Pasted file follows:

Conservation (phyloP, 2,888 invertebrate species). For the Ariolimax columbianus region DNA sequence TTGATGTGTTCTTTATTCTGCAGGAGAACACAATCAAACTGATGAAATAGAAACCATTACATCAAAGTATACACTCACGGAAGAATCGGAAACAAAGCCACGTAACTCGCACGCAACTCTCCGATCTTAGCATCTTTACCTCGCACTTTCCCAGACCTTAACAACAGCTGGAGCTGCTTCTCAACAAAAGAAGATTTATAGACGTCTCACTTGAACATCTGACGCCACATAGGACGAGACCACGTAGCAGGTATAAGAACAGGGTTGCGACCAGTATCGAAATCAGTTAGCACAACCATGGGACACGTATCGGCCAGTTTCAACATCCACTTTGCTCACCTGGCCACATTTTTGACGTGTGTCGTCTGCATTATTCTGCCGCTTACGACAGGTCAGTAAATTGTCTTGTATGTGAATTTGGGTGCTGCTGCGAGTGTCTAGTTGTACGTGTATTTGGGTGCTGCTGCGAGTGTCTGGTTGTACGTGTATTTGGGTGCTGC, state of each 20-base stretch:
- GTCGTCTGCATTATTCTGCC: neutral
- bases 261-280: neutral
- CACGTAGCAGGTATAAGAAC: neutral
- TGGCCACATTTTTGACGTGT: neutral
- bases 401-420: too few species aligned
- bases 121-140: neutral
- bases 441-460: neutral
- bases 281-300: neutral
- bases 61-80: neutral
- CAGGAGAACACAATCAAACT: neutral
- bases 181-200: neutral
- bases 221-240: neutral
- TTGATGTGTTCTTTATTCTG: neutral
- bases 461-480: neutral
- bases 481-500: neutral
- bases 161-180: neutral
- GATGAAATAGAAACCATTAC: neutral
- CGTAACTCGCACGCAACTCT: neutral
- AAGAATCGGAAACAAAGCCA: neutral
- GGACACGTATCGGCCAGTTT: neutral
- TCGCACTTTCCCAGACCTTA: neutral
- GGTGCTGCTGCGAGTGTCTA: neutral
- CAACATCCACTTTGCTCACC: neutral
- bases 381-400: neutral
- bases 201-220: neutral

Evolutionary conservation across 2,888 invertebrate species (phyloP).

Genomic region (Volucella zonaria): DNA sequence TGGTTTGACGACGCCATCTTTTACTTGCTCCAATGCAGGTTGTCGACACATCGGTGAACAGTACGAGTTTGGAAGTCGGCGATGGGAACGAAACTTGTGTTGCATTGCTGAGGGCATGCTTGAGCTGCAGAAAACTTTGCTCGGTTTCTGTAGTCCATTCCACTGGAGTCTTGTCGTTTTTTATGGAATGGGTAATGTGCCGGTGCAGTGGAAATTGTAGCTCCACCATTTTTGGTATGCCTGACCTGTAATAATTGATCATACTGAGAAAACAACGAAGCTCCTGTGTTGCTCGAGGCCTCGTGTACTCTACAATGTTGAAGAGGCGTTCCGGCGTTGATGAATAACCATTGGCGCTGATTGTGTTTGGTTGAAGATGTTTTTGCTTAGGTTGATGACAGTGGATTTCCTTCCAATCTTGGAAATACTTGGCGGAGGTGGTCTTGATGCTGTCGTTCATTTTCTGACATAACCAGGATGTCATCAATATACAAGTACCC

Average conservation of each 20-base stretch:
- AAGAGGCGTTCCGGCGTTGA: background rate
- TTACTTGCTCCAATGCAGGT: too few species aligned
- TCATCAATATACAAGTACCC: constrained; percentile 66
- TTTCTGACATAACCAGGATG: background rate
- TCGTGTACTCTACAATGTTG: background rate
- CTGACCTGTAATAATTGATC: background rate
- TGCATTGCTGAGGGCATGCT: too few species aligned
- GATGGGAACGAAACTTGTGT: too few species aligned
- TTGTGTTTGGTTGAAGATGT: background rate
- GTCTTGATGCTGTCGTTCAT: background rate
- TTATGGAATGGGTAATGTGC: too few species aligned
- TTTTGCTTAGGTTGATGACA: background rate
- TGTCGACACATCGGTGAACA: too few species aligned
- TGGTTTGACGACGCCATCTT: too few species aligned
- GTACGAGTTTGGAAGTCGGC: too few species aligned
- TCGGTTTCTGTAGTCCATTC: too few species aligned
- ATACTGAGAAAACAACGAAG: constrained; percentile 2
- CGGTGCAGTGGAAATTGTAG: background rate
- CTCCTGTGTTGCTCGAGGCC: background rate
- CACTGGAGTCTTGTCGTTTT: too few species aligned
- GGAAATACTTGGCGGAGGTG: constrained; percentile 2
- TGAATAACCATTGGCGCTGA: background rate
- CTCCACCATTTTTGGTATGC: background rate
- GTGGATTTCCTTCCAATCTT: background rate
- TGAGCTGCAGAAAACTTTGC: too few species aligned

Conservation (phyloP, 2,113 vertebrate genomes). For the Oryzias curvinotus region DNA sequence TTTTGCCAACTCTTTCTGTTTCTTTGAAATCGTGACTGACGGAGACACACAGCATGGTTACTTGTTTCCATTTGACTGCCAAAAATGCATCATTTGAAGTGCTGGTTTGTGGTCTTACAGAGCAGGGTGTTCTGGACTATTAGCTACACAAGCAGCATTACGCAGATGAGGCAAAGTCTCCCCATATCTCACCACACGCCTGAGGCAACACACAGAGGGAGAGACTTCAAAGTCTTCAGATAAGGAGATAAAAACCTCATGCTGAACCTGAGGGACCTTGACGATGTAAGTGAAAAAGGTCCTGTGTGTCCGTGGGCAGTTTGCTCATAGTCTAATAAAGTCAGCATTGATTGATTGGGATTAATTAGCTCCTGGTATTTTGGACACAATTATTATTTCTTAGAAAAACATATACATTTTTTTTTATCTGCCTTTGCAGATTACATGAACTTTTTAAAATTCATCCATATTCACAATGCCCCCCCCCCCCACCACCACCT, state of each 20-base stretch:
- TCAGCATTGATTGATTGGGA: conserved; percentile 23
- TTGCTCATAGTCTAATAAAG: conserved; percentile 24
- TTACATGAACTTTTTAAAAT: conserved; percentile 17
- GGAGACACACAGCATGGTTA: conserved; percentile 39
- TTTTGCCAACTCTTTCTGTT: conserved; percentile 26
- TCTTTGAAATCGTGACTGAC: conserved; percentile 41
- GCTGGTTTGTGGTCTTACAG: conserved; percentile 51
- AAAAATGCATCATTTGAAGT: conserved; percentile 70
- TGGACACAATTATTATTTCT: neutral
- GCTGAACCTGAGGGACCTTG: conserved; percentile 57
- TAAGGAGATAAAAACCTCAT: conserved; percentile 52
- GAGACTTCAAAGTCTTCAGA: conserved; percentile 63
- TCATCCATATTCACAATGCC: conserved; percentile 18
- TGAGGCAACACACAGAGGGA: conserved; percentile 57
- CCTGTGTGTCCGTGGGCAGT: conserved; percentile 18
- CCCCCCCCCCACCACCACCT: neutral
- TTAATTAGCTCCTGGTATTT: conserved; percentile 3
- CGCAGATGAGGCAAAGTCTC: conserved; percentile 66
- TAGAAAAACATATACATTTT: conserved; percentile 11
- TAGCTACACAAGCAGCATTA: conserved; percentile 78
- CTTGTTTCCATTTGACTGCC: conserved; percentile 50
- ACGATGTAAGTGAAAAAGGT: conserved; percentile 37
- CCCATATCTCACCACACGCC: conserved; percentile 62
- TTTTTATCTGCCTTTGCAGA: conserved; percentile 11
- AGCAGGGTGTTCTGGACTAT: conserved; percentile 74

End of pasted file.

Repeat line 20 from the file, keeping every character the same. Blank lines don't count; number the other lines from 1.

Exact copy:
- AAGAATCGGAAACAAAGCCA: neutral